WASHINGTON – The Secretary of the Army has issued a new modernization directive that sets new boundaries around command for the future of the military and reaffirms the store’s role in acquiring service.
The directive repeals the language of the previous 2018 and 2020 directives, which establish command of the future of the army as a “leading modernization undertaking”. It is also said that the Army for Science and Technology will come under the control of the Assistant Secretary of the Army (Acquisition, Logistics and Technology) or ASAALT, as opposed to commanding the future of the army.
“With the initial establishment of command for the future of the military, the military has issued a number of policy directives to accelerate its development and address the role of the AFC in modernizing the military,” said Ellen Lovett of Army Public Affairs in a Defense News statement. “Although well-intentioned, this guide had the unintended consequence of creating ambiguity in long-established acquisition bodies. This administrative change eliminates this ambiguity with clearly defined roles in accordance with the statute and will better facilitate cooperation in our modernization and equipment plant. “
The directive stipulates that the service still removes the breakages after the formation in 2018 of the army command for the future, tasked with leading the main efforts to modernize the service.
Critics say the command had too much control over modernization, including a high level of power over the acquisition company.
ASAALT is responsible for “overall oversight of military acquisitions,” Lovett added. “This responsibility includes overseeing military research and development to include scientific and technological efforts and related resource solutions.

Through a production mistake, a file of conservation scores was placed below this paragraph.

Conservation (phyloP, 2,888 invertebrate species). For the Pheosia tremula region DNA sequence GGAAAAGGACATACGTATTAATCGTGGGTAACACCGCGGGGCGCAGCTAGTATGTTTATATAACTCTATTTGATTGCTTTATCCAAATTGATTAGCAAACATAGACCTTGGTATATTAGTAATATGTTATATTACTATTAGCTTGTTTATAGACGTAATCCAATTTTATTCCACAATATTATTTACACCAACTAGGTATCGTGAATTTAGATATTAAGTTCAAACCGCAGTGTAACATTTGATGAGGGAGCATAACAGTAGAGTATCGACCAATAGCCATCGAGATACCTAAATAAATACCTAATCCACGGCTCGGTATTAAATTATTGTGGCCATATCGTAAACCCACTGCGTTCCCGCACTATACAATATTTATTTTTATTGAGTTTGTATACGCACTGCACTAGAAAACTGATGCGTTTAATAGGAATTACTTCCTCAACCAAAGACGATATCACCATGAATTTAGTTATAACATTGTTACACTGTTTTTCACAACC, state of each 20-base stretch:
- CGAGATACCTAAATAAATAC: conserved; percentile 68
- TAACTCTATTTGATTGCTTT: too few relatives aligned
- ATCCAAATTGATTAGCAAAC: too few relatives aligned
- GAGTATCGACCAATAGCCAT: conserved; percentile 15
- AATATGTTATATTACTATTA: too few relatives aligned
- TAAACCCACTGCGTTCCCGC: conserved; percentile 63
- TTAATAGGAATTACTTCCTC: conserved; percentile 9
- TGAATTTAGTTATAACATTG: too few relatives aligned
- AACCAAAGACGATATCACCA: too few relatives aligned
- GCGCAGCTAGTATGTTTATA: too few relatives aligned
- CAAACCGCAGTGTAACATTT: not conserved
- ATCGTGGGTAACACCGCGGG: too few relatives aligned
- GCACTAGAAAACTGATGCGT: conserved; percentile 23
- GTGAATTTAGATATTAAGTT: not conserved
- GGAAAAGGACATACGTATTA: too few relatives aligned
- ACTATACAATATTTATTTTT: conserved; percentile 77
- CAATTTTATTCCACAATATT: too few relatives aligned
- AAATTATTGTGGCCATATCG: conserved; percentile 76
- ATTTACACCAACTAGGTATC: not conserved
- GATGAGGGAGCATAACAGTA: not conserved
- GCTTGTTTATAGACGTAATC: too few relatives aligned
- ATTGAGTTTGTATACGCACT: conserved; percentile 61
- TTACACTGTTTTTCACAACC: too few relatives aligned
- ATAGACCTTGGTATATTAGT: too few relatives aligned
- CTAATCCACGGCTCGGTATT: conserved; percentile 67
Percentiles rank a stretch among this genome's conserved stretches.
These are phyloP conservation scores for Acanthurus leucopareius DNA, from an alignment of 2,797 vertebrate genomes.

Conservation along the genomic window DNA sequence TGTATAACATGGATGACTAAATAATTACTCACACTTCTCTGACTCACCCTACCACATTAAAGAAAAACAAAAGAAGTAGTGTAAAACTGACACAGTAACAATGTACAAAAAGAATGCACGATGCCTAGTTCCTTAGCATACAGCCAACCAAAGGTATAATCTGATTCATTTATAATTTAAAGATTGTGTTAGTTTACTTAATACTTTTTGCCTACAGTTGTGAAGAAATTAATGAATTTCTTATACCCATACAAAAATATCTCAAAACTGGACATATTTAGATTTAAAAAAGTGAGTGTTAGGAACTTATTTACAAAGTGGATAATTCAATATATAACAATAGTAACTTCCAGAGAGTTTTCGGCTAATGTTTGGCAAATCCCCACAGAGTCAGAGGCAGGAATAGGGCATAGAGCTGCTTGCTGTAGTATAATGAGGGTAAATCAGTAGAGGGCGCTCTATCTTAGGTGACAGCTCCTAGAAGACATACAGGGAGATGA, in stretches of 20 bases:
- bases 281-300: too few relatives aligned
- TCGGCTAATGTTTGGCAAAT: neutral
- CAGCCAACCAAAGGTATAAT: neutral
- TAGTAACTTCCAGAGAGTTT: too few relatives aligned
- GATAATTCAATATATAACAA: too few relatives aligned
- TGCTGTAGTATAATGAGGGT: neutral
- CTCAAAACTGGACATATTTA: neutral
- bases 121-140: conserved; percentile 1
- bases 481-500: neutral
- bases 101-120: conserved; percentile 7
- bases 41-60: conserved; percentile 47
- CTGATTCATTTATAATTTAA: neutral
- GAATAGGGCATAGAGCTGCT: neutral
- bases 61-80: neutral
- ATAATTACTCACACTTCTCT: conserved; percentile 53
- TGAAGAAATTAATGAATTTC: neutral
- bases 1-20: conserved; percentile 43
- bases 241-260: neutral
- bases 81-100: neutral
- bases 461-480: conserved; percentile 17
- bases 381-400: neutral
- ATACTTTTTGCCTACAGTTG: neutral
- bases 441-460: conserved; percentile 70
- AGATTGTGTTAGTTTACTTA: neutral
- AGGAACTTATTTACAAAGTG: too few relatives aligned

According to the May 3 directive, signed by Army Secretary Christine Warmott, creating a command for the future of the military was “an essential step in accelerating our modernization efforts, helping to focus and focus on experimentation, prototyping, concept development and generating requirements for the army of the future. “
While previous directives aimed to “gain momentum, this guide is mainly about the roles that arise at the beginning of the life cycle of equipment, when requirements are developed and experiments are conducted,” she wrote. “It does not adequately take into account changing roles and functions, as requirements are being developed as recording programs through production, implementation and maintenance.”
Previous directives have also “created ambiguities regarding the primacy of acquisition bodies delegated to the military secretariat, which maintain civilian oversight and control over acquisition issues,” Warmouth said.
In order to provide capabilities to soldiers, the army needs contributions and contributions from various organizations, “not the unitary leadership of an army command,” she said.
Now that modernization programs are going through the life cycle, various military organizations will take on key roles, Warmott said.
Retired Lt. Gen. Tom Spor, now a member of the Heritage Foundation, told Defense News that the directive “brings the military back to the way it was before 2018, with a few exceptions.” Army Futures Command exists, but does not share or direct any acquisition efforts. “
“Obviously, AFC is still developing requirements and concepts, but now it has a much more limited role in acquiring capabilities,” he added.
The directive reaffirms the command of the future of the army as a permanent command and notes that the AFC commander-in-chief is “responsible for the design and development of forces and is the developer of capabilities and operational architect for the future army.”
“The AFC assesses and integrates the future operational environment, emerging threats and technologies to provide combatants with the concepts and future projects of the forces needed to dominate a future battlefield,” the directive said.
While ASAALT is responsible for research and development, AFC will be responsible for the operation of research laboratories and service centers, the directive said.
Just before retiring, then-Chief of Army Futures Command General Mike Murray told Defense News that he was comfortable with the relationship between ASAALT and his command, but that it did not come without stony spots. “There are some people who have said that parts of ASAALT should be part of the AFC,” he said. “I do not agree with that.
“When you have people who look at things from two different points of view, I think the tension is good,” Murray said.
Jen Judson is an award-winning journalist covering Land News for Defense News. She has also worked for Politico and Inside Defense. She holds a master’s degree in journalism from Boston University and a bachelor’s degree in arts from Kenyon College.